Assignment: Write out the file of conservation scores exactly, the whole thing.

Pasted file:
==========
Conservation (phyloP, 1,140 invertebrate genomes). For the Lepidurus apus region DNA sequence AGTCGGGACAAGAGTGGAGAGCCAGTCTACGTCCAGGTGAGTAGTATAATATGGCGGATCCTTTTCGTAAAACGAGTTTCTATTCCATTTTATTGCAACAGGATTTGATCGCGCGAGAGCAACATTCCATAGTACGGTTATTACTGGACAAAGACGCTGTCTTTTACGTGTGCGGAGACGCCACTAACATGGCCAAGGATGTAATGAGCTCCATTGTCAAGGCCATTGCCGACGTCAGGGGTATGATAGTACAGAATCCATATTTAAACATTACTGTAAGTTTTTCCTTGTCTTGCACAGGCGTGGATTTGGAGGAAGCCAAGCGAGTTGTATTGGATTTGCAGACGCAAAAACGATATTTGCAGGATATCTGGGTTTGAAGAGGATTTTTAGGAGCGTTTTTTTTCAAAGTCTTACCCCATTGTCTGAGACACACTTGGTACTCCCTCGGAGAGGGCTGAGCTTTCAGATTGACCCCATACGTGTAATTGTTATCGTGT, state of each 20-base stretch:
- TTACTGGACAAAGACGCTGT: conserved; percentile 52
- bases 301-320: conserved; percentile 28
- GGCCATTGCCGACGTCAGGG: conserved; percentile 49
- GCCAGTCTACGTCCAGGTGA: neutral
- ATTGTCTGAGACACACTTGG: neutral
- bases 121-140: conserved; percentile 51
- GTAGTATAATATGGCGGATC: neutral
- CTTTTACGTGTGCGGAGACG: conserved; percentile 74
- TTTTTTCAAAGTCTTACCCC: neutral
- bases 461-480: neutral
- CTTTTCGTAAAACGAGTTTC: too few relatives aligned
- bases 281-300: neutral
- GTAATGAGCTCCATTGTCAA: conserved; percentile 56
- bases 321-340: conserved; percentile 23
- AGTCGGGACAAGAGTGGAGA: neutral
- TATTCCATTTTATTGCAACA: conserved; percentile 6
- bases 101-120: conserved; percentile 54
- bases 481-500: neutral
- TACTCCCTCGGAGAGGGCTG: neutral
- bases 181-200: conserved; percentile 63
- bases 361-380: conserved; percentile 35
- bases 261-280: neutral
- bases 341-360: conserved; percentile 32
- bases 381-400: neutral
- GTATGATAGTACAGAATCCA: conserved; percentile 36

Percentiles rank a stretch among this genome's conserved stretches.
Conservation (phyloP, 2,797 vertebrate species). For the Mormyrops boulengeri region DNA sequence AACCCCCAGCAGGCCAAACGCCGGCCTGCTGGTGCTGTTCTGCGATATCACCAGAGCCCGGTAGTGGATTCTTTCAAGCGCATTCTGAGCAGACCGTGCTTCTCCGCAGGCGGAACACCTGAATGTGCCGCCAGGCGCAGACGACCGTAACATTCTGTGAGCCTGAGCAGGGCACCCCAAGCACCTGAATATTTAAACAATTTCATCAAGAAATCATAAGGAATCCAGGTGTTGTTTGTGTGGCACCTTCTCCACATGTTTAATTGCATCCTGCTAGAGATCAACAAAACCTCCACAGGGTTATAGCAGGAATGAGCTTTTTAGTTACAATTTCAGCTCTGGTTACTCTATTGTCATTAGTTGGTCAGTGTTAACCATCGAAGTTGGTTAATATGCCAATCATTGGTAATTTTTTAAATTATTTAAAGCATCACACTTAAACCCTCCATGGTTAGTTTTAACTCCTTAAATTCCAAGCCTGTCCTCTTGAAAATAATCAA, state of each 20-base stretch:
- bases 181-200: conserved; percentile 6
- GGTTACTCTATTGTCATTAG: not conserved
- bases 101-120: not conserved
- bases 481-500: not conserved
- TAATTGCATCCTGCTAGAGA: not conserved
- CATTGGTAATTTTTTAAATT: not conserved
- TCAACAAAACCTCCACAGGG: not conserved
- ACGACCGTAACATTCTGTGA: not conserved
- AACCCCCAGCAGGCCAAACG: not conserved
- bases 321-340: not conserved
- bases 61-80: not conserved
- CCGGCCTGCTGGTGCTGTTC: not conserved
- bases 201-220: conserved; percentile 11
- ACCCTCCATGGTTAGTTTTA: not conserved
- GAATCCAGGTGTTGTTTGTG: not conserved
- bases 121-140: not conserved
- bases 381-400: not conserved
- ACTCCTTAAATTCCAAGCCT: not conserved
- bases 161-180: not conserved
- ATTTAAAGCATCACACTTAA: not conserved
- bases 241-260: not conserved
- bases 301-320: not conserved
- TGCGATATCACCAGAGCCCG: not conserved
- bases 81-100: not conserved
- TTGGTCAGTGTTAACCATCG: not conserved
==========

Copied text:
Conservation (phyloP, 1,140 invertebrate genomes). For the Lepidurus apus region DNA sequence AGTCGGGACAAGAGTGGAGAGCCAGTCTACGTCCAGGTGAGTAGTATAATATGGCGGATCCTTTTCGTAAAACGAGTTTCTATTCCATTTTATTGCAACAGGATTTGATCGCGCGAGAGCAACATTCCATAGTACGGTTATTACTGGACAAAGACGCTGTCTTTTACGTGTGCGGAGACGCCACTAACATGGCCAAGGATGTAATGAGCTCCATTGTCAAGGCCATTGCCGACGTCAGGGGTATGATAGTACAGAATCCATATTTAAACATTACTGTAAGTTTTTCCTTGTCTTGCACAGGCGTGGATTTGGAGGAAGCCAAGCGAGTTGTATTGGATTTGCAGACGCAAAAACGATATTTGCAGGATATCTGGGTTTGAAGAGGATTTTTAGGAGCGTTTTTTTTCAAAGTCTTACCCCATTGTCTGAGACACACTTGGTACTCCCTCGGAGAGGGCTGAGCTTTCAGATTGACCCCATACGTGTAATTGTTATCGTGT, state of each 20-base stretch:
- TTACTGGACAAAGACGCTGT: conserved; percentile 52
- bases 301-320: conserved; percentile 28
- GGCCATTGCCGACGTCAGGG: conserved; percentile 49
- GCCAGTCTACGTCCAGGTGA: neutral
- ATTGTCTGAGACACACTTGG: neutral
- bases 121-140: conserved; percentile 51
- GTAGTATAATATGGCGGATC: neutral
- CTTTTACGTGTGCGGAGACG: conserved; percentile 74
- TTTTTTCAAAGTCTTACCCC: neutral
- bases 461-480: neutral
- CTTTTCGTAAAACGAGTTTC: too few relatives aligned
- bases 281-300: neutral
- GTAATGAGCTCCATTGTCAA: conserved; percentile 56
- bases 321-340: conserved; percentile 23
- AGTCGGGACAAGAGTGGAGA: neutral
- TATTCCATTTTATTGCAACA: conserved; percentile 6
- bases 101-120: conserved; percentile 54
- bases 481-500: neutral
- TACTCCCTCGGAGAGGGCTG: neutral
- bases 181-200: conserved; percentile 63
- bases 361-380: conserved; percentile 35
- bases 261-280: neutral
- bases 341-360: conserved; percentile 32
- bases 381-400: neutral
- GTATGATAGTACAGAATCCA: conserved; percentile 36

Percentiles rank a stretch among this genome's conserved stretches.
Conservation (phyloP, 2,797 vertebrate species). For the Mormyrops boulengeri region DNA sequence AACCCCCAGCAGGCCAAACGCCGGCCTGCTGGTGCTGTTCTGCGATATCACCAGAGCCCGGTAGTGGATTCTTTCAAGCGCATTCTGAGCAGACCGTGCTTCTCCGCAGGCGGAACACCTGAATGTGCCGCCAGGCGCAGACGACCGTAACATTCTGTGAGCCTGAGCAGGGCACCCCAAGCACCTGAATATTTAAACAATTTCATCAAGAAATCATAAGGAATCCAGGTGTTGTTTGTGTGGCACCTTCTCCACATGTTTAATTGCATCCTGCTAGAGATCAACAAAACCTCCACAGGGTTATAGCAGGAATGAGCTTTTTAGTTACAATTTCAGCTCTGGTTACTCTATTGTCATTAGTTGGTCAGTGTTAACCATCGAAGTTGGTTAATATGCCAATCATTGGTAATTTTTTAAATTATTTAAAGCATCACACTTAAACCCTCCATGGTTAGTTTTAACTCCTTAAATTCCAAGCCTGTCCTCTTGAAAATAATCAA, state of each 20-base stretch:
- bases 181-200: conserved; percentile 6
- GGTTACTCTATTGTCATTAG: not conserved
- bases 101-120: not conserved
- bases 481-500: not conserved
- TAATTGCATCCTGCTAGAGA: not conserved
- CATTGGTAATTTTTTAAATT: not conserved
- TCAACAAAACCTCCACAGGG: not conserved
- ACGACCGTAACATTCTGTGA: not conserved
- AACCCCCAGCAGGCCAAACG: not conserved
- bases 321-340: not conserved
- bases 61-80: not conserved
- CCGGCCTGCTGGTGCTGTTC: not conserved
- bases 201-220: conserved; percentile 11
- ACCCTCCATGGTTAGTTTTA: not conserved
- GAATCCAGGTGTTGTTTGTG: not conserved
- bases 121-140: not conserved
- bases 381-400: not conserved
- ACTCCTTAAATTCCAAGCCT: not conserved
- bases 161-180: not conserved
- ATTTAAAGCATCACACTTAA: not conserved
- bases 241-260: not conserved
- bases 301-320: not conserved
- TGCGATATCACCAGAGCCCG: not conserved
- bases 81-100: not conserved
- TTGGTCAGTGTTAACCATCG: not conserved